Without immediate and significant new investments in both power plants and power lines, major electricity blackouts and brownouts could occur as early as next summer, particularly in the Western states, predicts the NextGen Energy Council*. The problem, according to the group’s recent report, is that supply is not keeping up with demand:
baseload generation capacity reserve margins have declined precipitously to 17 percent in 2007, from 30-40 percent in the early 1990s. A 12-15 percent capacity reserve margin is the minimum required to ensure reliability and stability of the nation’s electricity system. U.S.
According to the Council, maintaining a reliable supply of electricity will require a minimum of $300 billion of new investments in generation and transmission between now and 2016. Why aren’t these investments being made? The Council says the industry is discouraged by the uncertainty created by state and federal efforts to pass new regulations on greenhouse gas emissions as well as by the certainty of lawsuits from environmental groups seeking to block virtually all access to new coal-generated electricity.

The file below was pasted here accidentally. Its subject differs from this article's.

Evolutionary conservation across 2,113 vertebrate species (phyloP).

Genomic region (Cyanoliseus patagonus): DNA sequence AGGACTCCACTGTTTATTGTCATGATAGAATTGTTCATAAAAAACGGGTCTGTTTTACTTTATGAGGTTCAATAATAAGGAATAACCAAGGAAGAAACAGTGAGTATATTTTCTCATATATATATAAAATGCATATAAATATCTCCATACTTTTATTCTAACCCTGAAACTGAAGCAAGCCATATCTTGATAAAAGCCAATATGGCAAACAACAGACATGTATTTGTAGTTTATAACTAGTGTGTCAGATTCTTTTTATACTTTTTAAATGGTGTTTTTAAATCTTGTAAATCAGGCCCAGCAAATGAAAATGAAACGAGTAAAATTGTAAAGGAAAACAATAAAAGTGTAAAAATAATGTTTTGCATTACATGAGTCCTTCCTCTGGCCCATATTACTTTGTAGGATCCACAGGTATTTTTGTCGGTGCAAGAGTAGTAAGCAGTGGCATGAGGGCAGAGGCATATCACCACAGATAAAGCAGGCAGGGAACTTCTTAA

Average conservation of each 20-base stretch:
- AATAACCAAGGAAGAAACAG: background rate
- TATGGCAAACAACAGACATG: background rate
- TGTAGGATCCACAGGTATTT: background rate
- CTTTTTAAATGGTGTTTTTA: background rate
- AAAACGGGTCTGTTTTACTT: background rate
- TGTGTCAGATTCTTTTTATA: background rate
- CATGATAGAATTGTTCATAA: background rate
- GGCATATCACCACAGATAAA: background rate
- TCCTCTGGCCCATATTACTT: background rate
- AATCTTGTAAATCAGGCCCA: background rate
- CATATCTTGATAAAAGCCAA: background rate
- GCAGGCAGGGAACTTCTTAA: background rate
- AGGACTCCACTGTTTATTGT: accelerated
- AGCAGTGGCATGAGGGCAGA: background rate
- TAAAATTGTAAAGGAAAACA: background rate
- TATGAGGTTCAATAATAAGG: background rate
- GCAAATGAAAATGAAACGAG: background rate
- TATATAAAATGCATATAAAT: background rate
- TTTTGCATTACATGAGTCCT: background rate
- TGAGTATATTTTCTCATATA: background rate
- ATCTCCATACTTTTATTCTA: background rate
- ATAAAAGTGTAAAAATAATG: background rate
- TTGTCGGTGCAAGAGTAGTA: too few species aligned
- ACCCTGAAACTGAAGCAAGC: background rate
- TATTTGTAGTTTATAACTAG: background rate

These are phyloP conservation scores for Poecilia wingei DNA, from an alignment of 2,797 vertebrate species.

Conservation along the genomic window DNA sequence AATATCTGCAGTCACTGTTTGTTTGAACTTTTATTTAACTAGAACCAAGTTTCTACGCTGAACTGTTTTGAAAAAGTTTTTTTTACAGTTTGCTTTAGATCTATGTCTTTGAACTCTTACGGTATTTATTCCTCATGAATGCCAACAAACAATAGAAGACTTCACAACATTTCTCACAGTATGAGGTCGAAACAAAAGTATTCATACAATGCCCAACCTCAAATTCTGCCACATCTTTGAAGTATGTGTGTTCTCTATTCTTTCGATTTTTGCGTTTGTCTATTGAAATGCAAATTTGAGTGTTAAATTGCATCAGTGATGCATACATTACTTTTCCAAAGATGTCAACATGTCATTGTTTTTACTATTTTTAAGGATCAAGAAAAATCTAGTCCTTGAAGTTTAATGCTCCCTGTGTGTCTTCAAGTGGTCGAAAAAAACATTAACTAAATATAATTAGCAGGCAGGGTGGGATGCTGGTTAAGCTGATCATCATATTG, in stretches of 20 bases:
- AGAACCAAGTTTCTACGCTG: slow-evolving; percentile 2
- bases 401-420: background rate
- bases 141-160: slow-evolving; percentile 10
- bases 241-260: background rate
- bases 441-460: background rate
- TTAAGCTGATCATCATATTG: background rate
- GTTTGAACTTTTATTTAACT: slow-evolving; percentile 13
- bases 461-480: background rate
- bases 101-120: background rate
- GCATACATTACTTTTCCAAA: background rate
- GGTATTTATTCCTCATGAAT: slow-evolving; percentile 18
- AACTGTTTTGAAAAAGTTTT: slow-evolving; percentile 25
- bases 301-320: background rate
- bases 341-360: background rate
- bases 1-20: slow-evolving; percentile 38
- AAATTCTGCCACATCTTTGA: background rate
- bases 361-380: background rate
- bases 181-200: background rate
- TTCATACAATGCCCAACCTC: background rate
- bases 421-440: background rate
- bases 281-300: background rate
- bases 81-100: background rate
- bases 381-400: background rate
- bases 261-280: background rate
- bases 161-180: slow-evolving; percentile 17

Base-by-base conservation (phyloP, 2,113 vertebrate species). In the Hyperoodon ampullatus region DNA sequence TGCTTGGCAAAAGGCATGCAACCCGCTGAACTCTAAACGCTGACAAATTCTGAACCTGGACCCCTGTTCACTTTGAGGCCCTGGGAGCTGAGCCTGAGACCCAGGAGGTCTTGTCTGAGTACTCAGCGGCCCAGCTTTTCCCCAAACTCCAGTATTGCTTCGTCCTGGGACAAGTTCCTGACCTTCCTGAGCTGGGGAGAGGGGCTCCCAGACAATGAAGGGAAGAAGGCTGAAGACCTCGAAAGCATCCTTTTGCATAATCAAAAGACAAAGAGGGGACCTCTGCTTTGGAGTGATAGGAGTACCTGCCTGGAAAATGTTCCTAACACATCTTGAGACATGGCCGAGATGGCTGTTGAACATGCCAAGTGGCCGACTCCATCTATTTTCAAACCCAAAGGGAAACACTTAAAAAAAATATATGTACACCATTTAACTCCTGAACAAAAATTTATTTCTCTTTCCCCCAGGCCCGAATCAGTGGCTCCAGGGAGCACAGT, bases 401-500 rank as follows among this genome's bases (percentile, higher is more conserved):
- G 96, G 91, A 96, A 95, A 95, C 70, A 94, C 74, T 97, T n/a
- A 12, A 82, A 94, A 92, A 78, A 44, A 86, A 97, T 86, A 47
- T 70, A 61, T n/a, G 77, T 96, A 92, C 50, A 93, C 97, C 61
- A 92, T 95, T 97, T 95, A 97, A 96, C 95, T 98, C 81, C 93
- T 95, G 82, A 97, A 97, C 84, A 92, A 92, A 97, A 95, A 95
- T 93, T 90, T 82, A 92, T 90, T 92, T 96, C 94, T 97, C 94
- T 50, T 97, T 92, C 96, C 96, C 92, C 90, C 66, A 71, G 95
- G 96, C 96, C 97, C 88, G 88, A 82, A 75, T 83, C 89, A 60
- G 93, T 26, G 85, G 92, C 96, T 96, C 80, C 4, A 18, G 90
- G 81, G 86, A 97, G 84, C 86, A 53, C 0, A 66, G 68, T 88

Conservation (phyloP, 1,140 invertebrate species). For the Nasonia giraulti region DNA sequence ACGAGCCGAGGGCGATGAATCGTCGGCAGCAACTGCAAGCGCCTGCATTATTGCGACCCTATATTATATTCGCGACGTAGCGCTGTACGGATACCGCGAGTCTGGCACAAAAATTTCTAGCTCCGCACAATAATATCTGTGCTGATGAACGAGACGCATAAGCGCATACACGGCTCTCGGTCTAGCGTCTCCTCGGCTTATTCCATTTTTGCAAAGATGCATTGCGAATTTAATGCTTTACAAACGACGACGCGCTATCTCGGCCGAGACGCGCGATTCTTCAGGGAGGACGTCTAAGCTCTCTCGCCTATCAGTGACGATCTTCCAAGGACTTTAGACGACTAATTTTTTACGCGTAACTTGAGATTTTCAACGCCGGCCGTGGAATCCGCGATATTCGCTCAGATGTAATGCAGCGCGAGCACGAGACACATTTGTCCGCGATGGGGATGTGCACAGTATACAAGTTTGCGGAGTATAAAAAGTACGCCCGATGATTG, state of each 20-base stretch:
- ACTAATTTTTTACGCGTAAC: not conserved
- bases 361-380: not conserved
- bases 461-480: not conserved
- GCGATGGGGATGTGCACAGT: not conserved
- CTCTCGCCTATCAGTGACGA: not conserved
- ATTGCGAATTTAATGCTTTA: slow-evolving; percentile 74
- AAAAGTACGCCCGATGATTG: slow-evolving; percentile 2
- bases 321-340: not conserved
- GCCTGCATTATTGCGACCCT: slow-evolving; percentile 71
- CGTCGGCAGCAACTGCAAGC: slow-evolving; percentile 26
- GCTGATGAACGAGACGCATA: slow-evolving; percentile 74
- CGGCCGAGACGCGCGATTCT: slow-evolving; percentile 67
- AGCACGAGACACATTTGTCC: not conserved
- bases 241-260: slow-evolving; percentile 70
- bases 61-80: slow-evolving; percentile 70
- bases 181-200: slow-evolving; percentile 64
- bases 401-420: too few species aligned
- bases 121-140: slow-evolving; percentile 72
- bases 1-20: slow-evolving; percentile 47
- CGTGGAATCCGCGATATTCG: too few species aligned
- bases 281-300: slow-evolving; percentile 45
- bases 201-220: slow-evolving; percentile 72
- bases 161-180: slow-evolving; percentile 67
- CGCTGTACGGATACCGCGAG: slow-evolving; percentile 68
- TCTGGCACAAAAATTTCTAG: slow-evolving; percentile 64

* The Council describes itself as a collaborative of Western and Great Plains governors, state and federal legislators, state and federal agency officials, business leaders, conservation groups and others committed to accelerating the development of next-generation advanced coal technologies, fossil-renewable hybrid systems and strategies for increasing the economic utilization of carbon dioxide.
Hat tip: William Yeatman at GlobalWarming.org.